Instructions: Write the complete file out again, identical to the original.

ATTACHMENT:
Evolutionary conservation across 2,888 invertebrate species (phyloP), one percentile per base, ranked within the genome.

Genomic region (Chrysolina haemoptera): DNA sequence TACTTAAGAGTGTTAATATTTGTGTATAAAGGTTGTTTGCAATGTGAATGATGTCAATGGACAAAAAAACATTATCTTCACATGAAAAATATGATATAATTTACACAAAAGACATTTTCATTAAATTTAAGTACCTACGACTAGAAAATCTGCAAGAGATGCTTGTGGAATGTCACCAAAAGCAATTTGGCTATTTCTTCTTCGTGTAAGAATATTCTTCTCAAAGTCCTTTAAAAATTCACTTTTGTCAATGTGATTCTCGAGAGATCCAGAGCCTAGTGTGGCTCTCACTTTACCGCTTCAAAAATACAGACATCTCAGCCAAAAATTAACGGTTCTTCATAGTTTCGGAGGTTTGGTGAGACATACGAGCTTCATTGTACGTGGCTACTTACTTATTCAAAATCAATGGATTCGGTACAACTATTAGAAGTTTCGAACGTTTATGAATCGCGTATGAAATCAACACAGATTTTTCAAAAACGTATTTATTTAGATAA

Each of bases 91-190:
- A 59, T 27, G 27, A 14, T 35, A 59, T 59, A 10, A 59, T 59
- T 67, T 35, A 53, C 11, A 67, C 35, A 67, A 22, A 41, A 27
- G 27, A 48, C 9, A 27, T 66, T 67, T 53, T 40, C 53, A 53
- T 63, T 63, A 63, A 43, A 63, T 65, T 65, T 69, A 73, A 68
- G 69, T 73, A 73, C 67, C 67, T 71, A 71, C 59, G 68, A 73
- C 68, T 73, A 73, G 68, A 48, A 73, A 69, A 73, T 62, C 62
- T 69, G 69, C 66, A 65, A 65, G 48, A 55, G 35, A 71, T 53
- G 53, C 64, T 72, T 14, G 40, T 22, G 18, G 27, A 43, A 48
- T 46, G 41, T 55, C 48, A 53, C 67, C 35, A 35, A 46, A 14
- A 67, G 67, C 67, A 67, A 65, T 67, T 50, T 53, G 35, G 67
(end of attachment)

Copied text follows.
Evolutionary conservation across 2,888 invertebrate species (phyloP), one percentile per base, ranked within the genome.

Genomic region (Chrysolina haemoptera): DNA sequence TACTTAAGAGTGTTAATATTTGTGTATAAAGGTTGTTTGCAATGTGAATGATGTCAATGGACAAAAAAACATTATCTTCACATGAAAAATATGATATAATTTACACAAAAGACATTTTCATTAAATTTAAGTACCTACGACTAGAAAATCTGCAAGAGATGCTTGTGGAATGTCACCAAAAGCAATTTGGCTATTTCTTCTTCGTGTAAGAATATTCTTCTCAAAGTCCTTTAAAAATTCACTTTTGTCAATGTGATTCTCGAGAGATCCAGAGCCTAGTGTGGCTCTCACTTTACCGCTTCAAAAATACAGACATCTCAGCCAAAAATTAACGGTTCTTCATAGTTTCGGAGGTTTGGTGAGACATACGAGCTTCATTGTACGTGGCTACTTACTTATTCAAAATCAATGGATTCGGTACAACTATTAGAAGTTTCGAACGTTTATGAATCGCGTATGAAATCAACACAGATTTTTCAAAAACGTATTTATTTAGATAA

Each of bases 91-190:
- A 59, T 27, G 27, A 14, T 35, A 59, T 59, A 10, A 59, T 59
- T 67, T 35, A 53, C 11, A 67, C 35, A 67, A 22, A 41, A 27
- G 27, A 48, C 9, A 27, T 66, T 67, T 53, T 40, C 53, A 53
- T 63, T 63, A 63, A 43, A 63, T 65, T 65, T 69, A 73, A 68
- G 69, T 73, A 73, C 67, C 67, T 71, A 71, C 59, G 68, A 73
- C 68, T 73, A 73, G 68, A 48, A 73, A 69, A 73, T 62, C 62
- T 69, G 69, C 66, A 65, A 65, G 48, A 55, G 35, A 71, T 53
- G 53, C 64, T 72, T 14, G 40, T 22, G 18, G 27, A 43, A 48
- T 46, G 41, T 55, C 48, A 53, C 67, C 35, A 35, A 46, A 14
- A 67, G 67, C 67, A 67, A 65, T 67, T 50, T 53, G 35, G 67